The role of subscapularis muscle denervation in the pathogenesis of shoulder internal rotation contracture after neonatal brachial plexus palsy: A study in a rat model


  • This study was approved by the Ethic commission of VHIR center, act number 24, extraordinary session November 20, 2008.


We assessed the role of subscapularis muscle denervation in the development of shoulder internal rotation contracture in neonatal brachial plexus injury. Seventeen newborn rats underwent selective denervation of the subscapular muscle. The rats were evaluated at weekly intervals to measure passive shoulder external rotation. After 4 weeks, the animals were euthanized. The subscapularis thickness was measured using 7.2T MRI axial images. The subscapularis muscle was then studied grossly, and its mass was registered. The fiber area and the area of fibrosis were measured using collagen-I inmunostained muscle sections. Significant progressive decrease in passive shoulder external rotation was noted with a mean loss of 58° at four weeks. A significant decrease in thickness and mass of the subscapularis muscles in the involved shoulders was also found with a mean loss of 69%. Subscapularis muscle fiber size decreased significantly, while the area of fibrosis remained unchanged. Our study shows that subscapularis denervation, per se, could explain shoulder contracture after neonatal brachial plexus injury, though its relevance compared to other pathogenic factors needs further investigation. © 2014 Orthopaedic Research Society. Published by Wiley Periodicals, Inc. J Orthop Res 32:1675–1679, 2014.

Shoulder impairment is the most common long-term complication and the major cause of morbidity in children with upper trunk neonatal brachial plexus palsy (NBPP).[1]

The subscapularis muscle has been implicated as a primary deforming force leading to the development of shoulder internal rotation contracture (SIRC). This constant internal rotation posture leads to early glenohumeral joint deformity (i.e., glenohumeral dysplasia).[2-4] While the natural history of the changes in bone and articular alignment has been extensively studied, the pathogenesis of muscular changes preceding them remains unclear and is currently receiving more attention.[5-10] The mechanism leading to subscapularis muscle growth impairment with subsequent volume loss and contracture has been explained by two differing hypotheses: denervation[8, 9, 11, 12] and muscle imbalance.[5-7, 10, 13, 14] The imbalance theory infers that the subscapularis changes are secondary to the lack of passive stretching in the absence of active shoulder external rotation, which leads to progressive shortening and stiffness of subscapularis muscle due to an abnormal muscle growth or muscle hypoplasia.[5]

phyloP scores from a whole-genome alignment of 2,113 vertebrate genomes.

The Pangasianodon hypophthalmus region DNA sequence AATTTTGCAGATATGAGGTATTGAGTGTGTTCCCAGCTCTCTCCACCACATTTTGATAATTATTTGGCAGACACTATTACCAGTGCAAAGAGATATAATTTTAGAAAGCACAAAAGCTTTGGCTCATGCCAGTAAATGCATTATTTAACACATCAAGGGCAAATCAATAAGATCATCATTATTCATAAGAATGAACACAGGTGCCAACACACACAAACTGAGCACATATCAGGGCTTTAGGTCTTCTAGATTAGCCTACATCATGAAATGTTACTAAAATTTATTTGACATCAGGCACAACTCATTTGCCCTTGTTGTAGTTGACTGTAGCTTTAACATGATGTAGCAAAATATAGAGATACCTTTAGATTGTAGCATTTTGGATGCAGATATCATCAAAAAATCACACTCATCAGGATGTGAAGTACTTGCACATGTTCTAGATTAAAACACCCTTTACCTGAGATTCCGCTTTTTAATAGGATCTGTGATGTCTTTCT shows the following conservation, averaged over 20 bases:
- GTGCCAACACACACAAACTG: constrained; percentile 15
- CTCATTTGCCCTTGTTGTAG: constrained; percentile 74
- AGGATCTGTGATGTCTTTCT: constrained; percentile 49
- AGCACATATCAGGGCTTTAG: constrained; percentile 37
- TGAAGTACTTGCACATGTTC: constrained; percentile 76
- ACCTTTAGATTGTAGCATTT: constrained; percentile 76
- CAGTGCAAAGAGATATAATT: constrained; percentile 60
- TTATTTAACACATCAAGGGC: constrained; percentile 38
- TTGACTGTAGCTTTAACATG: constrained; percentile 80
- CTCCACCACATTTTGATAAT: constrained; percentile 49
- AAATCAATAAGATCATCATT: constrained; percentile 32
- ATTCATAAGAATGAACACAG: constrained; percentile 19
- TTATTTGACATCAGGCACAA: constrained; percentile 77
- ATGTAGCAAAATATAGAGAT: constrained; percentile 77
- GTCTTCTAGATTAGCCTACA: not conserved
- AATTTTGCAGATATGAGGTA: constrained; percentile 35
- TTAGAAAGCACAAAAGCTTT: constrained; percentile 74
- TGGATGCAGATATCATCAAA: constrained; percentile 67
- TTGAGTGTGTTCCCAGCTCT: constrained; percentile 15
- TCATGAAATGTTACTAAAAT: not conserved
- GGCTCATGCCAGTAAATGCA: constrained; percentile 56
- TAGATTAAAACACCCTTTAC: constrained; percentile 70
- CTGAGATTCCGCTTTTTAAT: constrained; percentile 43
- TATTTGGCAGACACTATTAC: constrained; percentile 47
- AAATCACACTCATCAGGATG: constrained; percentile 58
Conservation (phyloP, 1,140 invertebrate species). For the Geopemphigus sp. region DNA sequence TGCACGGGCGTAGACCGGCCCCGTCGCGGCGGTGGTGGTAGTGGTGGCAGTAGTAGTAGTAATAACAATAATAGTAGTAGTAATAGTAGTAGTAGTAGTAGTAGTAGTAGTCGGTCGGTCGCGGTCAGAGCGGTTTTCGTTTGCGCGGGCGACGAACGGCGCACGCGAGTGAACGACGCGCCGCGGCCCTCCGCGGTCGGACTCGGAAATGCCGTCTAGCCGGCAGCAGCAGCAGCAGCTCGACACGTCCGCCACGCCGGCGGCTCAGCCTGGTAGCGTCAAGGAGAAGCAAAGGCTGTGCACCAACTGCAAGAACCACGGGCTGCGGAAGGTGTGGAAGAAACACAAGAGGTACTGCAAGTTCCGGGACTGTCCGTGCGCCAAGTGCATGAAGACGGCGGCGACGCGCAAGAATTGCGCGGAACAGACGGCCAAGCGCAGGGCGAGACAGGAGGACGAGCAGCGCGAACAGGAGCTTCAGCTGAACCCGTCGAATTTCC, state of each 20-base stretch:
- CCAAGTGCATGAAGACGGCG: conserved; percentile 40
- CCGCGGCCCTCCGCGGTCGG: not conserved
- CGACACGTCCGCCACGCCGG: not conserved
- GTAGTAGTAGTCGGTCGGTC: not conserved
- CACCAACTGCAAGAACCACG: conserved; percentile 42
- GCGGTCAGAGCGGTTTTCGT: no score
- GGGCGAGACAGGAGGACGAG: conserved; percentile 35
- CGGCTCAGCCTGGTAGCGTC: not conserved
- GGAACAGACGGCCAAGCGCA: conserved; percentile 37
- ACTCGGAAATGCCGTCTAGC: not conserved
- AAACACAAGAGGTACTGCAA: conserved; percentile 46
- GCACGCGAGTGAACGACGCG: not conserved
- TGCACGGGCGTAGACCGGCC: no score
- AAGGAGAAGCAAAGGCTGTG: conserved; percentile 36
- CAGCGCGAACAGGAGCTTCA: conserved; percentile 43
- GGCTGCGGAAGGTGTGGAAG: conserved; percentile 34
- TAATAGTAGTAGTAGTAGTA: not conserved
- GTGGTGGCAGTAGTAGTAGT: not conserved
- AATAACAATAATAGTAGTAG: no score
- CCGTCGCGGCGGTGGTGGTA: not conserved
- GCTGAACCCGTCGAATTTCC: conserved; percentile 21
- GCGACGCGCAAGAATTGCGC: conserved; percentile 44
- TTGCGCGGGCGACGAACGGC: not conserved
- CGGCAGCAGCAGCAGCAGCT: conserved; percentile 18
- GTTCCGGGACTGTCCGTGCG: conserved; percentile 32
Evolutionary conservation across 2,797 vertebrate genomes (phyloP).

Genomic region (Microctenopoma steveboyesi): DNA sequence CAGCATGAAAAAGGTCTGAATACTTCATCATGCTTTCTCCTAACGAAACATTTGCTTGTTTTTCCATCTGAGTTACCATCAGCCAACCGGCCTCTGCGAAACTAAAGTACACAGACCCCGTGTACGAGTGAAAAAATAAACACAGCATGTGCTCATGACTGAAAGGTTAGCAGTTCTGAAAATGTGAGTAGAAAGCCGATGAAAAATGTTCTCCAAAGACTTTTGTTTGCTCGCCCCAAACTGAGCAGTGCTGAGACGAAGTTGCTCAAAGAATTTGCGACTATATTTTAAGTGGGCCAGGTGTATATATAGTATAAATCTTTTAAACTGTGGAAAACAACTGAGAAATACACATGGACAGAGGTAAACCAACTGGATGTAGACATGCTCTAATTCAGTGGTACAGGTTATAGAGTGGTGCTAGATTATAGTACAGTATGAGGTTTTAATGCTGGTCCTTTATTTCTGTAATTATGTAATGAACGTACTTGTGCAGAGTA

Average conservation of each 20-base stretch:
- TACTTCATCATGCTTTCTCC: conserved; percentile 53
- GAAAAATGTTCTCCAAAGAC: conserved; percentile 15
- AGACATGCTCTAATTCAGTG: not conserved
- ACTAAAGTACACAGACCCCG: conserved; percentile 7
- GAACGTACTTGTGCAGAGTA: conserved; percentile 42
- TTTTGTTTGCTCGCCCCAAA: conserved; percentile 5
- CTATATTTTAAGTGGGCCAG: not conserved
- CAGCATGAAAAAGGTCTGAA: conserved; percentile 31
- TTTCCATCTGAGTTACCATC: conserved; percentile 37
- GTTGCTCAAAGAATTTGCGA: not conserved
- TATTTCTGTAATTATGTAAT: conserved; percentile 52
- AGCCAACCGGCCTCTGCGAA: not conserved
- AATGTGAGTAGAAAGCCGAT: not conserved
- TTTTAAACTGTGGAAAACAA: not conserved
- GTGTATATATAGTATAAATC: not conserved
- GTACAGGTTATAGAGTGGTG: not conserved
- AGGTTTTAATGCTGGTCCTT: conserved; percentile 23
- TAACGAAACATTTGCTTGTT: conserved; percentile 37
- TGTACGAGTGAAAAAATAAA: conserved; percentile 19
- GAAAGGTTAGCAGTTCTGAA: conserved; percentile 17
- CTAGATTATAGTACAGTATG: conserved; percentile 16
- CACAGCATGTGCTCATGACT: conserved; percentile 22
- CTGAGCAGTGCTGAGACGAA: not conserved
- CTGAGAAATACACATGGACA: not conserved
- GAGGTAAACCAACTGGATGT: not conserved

The denervation hypothesis states that denervation of the subscapularis muscle causes progressive muscle fibrosis, shortening, and contracture.[9] Recent experiments in a mouse model of upper trunk neurectomy supported this second hypothesis, showing that muscle reinnervation prevents contracture.[8, 12] However, these studies showed that muscle shortening and contracture occurred without fibrosis. We assessed the contribution of selective subscapular denervation through surgical neurectomy in the neonatal period in a rat model.


This study was conducted following NIH Guidelines for the use of laboratory animals and with the approval of the local ethics committee for experimental animal use. Seventeen rat newborns from one pregnant Sprague–Dawley Oncins France Strain A (OFA) rat were used. A sham group, undergoing a surgical approach without neural injury, was not considered necessary as previous studies proved this group had no alterations in passive shoulder external rotation (PSER) or subscapularis growth.[13]